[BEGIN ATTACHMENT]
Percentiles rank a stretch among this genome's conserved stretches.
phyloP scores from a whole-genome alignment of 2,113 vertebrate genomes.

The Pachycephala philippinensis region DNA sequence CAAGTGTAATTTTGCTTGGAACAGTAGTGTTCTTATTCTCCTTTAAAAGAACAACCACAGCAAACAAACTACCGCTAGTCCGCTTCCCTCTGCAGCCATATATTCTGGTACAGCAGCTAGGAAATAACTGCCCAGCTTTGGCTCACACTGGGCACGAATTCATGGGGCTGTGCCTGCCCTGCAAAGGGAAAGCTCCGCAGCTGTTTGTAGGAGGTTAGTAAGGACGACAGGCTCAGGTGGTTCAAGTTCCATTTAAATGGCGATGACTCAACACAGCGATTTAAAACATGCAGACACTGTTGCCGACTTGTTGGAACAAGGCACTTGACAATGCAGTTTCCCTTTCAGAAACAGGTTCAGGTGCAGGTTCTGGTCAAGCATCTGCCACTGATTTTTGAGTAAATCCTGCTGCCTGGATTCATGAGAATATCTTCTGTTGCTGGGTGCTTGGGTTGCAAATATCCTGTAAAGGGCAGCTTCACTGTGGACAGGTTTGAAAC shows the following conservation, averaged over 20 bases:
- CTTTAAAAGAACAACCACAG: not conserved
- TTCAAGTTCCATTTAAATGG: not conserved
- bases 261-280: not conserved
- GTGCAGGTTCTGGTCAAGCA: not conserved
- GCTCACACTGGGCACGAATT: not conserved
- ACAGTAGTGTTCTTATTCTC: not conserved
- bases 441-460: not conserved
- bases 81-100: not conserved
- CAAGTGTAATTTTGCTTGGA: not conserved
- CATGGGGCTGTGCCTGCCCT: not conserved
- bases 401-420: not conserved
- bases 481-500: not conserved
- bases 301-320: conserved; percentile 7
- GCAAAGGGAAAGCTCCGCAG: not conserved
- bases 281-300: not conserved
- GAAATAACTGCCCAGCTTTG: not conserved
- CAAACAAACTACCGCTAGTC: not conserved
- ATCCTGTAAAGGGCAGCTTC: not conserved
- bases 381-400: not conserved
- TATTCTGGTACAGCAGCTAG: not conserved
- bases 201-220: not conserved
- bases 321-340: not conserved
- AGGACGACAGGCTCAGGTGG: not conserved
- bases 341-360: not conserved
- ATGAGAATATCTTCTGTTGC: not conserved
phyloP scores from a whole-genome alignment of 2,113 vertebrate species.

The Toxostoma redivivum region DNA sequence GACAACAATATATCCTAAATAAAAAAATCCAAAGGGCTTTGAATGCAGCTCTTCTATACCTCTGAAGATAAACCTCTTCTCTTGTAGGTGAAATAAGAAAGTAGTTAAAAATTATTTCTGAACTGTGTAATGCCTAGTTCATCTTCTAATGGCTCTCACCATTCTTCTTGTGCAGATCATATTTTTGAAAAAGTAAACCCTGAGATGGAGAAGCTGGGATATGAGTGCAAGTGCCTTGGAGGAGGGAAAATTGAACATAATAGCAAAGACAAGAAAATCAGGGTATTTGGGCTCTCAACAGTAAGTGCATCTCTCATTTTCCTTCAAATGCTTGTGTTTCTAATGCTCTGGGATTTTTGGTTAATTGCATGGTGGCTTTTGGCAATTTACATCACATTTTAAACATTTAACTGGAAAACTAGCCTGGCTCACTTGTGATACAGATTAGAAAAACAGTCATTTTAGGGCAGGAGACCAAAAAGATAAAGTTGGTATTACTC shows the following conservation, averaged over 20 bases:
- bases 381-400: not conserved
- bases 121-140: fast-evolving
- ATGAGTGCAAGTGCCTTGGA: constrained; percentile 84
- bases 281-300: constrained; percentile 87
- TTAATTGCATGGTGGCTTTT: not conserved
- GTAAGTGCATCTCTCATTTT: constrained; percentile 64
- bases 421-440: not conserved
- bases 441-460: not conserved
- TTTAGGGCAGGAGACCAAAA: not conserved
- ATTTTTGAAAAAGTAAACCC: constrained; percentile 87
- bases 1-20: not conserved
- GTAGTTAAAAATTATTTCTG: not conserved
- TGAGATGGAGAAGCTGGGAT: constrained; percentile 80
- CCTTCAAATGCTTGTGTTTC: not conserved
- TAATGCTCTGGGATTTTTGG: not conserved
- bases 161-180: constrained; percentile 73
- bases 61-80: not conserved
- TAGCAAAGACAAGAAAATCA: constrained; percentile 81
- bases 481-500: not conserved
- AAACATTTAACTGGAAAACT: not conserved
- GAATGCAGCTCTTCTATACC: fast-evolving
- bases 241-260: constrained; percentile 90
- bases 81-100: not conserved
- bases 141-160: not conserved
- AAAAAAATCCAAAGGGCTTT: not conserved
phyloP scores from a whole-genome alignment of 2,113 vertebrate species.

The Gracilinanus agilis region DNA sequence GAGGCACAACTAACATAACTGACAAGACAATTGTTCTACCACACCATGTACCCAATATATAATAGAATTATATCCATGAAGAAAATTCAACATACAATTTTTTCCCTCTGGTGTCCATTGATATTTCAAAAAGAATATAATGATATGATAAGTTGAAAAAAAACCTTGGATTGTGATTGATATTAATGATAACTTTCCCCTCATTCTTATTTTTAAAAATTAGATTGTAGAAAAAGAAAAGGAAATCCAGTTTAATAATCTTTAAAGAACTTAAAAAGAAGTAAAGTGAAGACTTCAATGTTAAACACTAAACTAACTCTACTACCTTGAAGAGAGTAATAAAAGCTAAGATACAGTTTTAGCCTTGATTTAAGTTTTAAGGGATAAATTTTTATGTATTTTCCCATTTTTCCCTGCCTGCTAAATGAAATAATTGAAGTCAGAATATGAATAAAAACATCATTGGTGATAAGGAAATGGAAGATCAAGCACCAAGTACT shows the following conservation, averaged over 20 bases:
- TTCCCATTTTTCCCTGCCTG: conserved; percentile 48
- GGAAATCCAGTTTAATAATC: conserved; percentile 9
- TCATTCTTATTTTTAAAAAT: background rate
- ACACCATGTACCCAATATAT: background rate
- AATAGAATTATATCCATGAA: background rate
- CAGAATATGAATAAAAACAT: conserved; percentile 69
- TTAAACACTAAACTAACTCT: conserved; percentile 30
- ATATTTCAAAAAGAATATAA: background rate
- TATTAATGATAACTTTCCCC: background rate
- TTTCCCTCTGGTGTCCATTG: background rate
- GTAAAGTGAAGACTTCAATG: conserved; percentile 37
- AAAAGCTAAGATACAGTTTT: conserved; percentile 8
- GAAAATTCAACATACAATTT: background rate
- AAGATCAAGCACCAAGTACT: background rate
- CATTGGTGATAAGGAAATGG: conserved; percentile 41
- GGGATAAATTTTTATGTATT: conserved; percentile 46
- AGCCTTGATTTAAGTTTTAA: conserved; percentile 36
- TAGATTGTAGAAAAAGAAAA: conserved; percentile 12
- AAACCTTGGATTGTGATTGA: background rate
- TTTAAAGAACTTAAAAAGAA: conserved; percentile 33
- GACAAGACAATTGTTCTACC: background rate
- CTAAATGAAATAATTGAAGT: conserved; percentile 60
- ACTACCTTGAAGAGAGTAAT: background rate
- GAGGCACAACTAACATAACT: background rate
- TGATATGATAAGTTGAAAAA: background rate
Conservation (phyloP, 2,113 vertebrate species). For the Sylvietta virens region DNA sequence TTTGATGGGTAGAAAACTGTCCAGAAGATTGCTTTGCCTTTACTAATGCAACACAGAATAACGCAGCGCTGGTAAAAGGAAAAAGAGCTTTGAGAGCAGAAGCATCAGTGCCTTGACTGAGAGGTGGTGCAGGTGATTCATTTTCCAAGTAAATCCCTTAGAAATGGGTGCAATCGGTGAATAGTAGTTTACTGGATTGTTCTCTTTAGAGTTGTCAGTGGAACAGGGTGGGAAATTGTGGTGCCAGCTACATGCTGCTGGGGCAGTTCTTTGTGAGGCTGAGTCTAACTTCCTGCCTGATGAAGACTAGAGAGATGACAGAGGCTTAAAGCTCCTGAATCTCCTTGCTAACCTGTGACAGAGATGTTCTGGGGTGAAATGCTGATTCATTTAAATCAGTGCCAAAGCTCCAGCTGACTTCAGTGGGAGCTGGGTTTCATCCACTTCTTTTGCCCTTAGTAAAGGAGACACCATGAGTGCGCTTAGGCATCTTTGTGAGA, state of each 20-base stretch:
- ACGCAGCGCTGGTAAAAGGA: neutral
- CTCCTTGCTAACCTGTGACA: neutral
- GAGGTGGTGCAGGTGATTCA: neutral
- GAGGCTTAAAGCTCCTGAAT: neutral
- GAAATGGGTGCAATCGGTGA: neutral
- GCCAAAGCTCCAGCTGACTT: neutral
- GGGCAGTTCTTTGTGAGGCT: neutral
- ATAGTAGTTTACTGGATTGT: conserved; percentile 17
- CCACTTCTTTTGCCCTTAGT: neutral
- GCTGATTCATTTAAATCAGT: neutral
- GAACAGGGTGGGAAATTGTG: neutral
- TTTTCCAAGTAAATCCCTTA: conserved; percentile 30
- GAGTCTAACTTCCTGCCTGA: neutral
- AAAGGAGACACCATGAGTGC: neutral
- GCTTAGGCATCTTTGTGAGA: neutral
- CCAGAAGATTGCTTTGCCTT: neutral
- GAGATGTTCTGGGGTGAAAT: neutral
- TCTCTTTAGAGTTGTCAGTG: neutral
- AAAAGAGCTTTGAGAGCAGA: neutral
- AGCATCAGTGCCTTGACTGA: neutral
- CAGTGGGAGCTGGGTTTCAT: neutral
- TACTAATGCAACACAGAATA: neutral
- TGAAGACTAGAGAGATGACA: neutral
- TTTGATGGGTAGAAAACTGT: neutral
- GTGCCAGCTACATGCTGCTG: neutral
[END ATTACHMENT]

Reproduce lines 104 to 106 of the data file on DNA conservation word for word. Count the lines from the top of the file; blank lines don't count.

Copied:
- CAGTGGGAGCTGGGTTTCAT: neutral
- TACTAATGCAACACAGAATA: neutral
- TGAAGACTAGAGAGATGACA: neutral